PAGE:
Of course, that's been a theory in Longhorn Land for years. That the UT football culture fosters a softness. That the Longhorns have an entitlement attitude.
I don't know if I buy it; I don't know if I buy the current lack-of-toughness claim. But Mack is stressing it and selling it to his team.
“That's the identity we want to have,” said UT guard Mason Walters. “The physical play at times, we could be better at.”
OK. Maybe. Can't really tell it from the games we pay close attention to in Oklahoma. Neither OSU nor OU pushed around the Longhorns on the line of scrimmage last autumn, though the Cowboys won 38-26 and the Sooners 55-17. Both OSU and OU just had better ballhandlers, who made fewer mistakes.
But even the Texas defense, which last season stood tall despite little help from the offense, is talking toughness.
Cornerback Carrington Byndom said the 'Horns need to “physically beat people down. It all comes down to becoming mentally and physically tougher.”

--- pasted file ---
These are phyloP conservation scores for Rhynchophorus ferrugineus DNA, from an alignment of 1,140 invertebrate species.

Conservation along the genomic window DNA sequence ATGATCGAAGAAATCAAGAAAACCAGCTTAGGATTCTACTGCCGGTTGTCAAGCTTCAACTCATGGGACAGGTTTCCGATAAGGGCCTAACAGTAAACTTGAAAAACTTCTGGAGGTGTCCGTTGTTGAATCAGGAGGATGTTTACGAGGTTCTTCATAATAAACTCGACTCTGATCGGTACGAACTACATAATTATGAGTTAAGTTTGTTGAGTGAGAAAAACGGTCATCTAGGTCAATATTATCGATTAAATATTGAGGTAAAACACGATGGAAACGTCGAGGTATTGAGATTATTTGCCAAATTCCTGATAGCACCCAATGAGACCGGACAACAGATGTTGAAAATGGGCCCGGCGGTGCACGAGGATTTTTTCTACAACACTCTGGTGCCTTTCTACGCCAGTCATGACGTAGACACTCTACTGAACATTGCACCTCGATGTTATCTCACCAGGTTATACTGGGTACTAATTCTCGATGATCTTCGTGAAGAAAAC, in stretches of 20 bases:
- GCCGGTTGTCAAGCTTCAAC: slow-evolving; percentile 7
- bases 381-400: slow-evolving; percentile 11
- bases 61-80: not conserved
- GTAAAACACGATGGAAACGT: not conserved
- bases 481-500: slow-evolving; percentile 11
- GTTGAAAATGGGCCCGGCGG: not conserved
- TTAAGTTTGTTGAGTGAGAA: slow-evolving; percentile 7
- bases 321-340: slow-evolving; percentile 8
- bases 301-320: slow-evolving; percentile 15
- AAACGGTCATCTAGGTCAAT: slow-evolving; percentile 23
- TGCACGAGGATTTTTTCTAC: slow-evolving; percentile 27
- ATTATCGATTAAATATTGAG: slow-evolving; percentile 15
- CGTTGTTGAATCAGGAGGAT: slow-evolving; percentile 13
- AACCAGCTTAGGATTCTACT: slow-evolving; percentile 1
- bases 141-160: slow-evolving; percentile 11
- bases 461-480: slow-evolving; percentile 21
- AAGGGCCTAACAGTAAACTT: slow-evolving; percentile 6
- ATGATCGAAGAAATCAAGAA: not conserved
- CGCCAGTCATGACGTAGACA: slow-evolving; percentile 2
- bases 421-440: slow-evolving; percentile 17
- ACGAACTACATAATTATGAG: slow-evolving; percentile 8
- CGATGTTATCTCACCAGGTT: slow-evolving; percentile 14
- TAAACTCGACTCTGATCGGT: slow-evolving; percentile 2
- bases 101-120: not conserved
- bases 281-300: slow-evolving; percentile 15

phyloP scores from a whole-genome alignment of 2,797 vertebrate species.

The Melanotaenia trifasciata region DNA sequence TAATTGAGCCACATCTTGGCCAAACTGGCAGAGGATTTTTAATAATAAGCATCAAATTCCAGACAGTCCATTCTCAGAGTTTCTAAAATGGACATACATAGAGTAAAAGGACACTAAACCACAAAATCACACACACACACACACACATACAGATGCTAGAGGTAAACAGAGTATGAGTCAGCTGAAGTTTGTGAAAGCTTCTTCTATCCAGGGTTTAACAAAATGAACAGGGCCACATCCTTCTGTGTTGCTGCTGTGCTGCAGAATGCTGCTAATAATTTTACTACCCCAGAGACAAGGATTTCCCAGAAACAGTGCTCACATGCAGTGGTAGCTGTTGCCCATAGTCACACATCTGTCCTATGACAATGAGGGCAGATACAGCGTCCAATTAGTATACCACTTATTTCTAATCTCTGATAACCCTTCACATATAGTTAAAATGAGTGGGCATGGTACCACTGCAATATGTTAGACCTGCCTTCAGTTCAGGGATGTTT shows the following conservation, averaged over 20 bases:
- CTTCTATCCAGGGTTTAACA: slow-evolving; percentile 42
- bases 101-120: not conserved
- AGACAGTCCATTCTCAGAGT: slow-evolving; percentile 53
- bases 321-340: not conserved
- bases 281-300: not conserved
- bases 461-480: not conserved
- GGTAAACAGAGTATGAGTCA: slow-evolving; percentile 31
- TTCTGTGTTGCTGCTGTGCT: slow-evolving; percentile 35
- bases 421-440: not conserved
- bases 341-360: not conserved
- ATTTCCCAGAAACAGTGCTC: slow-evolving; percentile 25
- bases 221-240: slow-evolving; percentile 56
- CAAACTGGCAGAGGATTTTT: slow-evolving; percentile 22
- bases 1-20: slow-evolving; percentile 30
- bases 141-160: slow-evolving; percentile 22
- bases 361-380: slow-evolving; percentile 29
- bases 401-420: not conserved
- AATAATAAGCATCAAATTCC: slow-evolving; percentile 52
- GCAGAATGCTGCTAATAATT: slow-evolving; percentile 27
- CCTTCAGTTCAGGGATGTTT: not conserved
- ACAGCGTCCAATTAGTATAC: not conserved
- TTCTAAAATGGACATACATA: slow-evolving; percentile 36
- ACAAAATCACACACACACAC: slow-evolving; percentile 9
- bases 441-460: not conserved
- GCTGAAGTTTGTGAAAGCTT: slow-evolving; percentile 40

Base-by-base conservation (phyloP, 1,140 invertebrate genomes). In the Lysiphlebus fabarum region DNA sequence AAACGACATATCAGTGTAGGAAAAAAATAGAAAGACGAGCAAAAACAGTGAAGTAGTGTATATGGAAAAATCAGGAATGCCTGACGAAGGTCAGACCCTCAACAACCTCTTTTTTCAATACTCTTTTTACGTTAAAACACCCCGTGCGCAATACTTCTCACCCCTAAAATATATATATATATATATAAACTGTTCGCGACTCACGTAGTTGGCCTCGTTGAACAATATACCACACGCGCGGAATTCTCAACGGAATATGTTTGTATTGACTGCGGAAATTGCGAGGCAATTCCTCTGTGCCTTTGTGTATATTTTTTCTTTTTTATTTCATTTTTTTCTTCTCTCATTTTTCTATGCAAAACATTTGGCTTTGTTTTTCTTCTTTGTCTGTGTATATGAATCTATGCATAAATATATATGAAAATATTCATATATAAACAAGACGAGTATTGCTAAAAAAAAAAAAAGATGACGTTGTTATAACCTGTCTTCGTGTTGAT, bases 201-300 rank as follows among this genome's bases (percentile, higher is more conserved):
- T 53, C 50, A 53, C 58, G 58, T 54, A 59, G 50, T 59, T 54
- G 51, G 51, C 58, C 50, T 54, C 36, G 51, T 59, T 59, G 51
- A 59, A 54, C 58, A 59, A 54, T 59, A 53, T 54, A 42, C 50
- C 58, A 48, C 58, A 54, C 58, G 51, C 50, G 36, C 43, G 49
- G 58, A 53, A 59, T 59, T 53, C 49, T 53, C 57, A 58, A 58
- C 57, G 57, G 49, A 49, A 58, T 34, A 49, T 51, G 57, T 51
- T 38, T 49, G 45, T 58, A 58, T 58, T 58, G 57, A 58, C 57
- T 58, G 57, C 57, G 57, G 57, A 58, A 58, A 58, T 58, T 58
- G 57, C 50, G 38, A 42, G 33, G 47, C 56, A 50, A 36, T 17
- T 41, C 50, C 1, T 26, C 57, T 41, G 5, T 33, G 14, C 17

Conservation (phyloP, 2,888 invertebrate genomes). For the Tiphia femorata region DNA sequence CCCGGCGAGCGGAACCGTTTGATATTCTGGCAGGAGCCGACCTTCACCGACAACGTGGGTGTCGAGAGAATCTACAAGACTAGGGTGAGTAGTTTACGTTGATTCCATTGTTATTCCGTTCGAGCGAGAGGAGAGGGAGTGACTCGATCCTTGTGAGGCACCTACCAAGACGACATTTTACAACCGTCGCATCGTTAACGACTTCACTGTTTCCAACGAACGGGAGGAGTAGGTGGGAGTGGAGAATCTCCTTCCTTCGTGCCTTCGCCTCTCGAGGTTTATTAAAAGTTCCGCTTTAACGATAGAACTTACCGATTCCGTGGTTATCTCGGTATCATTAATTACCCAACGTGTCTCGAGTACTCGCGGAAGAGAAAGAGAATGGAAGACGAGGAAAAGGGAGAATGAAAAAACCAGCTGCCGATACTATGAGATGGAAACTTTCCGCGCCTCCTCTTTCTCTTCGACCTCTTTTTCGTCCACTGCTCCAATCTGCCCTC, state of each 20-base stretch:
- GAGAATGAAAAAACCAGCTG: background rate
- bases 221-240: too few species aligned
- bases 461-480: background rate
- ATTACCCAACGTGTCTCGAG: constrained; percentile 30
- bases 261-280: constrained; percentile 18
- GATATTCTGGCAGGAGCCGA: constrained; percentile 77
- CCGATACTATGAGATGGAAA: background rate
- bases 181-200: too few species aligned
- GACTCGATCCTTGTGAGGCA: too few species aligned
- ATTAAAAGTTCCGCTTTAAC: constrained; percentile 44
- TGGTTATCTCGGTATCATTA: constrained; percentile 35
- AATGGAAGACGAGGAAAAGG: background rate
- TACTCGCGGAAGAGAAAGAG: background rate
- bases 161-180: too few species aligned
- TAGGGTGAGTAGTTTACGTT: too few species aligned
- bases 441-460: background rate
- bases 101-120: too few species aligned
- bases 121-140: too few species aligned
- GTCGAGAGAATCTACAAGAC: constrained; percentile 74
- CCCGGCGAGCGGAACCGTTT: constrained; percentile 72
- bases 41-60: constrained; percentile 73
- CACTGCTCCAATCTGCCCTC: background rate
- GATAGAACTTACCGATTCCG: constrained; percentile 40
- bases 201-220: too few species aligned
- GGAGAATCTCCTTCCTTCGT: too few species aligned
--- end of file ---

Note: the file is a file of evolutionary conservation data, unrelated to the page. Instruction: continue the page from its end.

Now that, I'll buy. In the last two years, Texas has lost to programs that clearly have inferior athletes: Iowa State, Kansas State twice, Baylor twice.
So sure, that's a toughness problem. And the toughness problem might be a cultural problem. Perhaps emitting from the head coach.
The first question of the Mack press conference, I posed. To the cheerleaders.
“Who do you guys think should be the Texas quarterback?”
And just like years ago, when during another period of Texas softness Mack interceded and answered a tough question for quarterback Chris Simms, Mack didn't let the cheerleaders respond.
“They would want the worst one,” Mack said.
Like I said, you can't make this stuff up.
Berry Tramel: Berry can be reached at (405) 760-8080 or at email@example.com. He can be heard Monday through Friday from 4:40-5:20 p.m. on The Sports Animal radio network, including FM-98.1. You can also view his personality page at newsok.com/berrytramel.
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